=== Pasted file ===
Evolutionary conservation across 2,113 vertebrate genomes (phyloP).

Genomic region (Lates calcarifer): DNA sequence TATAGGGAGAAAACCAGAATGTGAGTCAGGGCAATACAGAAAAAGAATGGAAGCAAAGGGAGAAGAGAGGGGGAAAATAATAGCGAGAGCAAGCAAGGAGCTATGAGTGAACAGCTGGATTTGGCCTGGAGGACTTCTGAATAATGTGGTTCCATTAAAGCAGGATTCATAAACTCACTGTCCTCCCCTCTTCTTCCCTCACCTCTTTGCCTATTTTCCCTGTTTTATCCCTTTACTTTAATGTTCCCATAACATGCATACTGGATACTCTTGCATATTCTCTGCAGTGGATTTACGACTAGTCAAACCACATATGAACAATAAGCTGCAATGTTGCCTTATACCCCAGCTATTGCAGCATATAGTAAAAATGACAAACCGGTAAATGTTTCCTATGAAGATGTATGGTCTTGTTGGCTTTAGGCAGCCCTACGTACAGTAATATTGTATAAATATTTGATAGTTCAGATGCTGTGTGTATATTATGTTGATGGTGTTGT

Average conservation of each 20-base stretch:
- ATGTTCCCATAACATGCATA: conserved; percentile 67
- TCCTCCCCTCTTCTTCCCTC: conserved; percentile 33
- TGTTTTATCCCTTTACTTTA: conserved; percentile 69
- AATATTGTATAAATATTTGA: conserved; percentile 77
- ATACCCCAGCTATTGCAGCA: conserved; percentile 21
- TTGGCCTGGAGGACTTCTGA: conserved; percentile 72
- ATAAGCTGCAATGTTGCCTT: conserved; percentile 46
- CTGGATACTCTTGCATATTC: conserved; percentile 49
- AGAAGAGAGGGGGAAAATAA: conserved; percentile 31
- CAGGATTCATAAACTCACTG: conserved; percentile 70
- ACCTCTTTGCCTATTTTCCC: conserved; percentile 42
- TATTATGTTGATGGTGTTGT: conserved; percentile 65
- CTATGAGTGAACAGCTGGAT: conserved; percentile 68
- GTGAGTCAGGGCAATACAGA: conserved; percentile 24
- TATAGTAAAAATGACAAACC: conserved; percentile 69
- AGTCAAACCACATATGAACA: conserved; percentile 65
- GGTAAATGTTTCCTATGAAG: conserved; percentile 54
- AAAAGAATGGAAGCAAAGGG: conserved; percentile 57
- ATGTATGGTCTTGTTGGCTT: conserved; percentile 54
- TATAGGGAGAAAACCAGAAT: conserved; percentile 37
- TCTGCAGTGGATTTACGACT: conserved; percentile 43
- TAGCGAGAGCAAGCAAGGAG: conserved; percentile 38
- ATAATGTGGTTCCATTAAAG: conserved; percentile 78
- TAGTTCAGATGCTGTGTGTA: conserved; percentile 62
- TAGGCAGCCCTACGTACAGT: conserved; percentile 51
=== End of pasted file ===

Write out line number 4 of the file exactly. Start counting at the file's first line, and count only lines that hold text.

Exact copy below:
- ATGTTCCCATAACATGCATA: conserved; percentile 67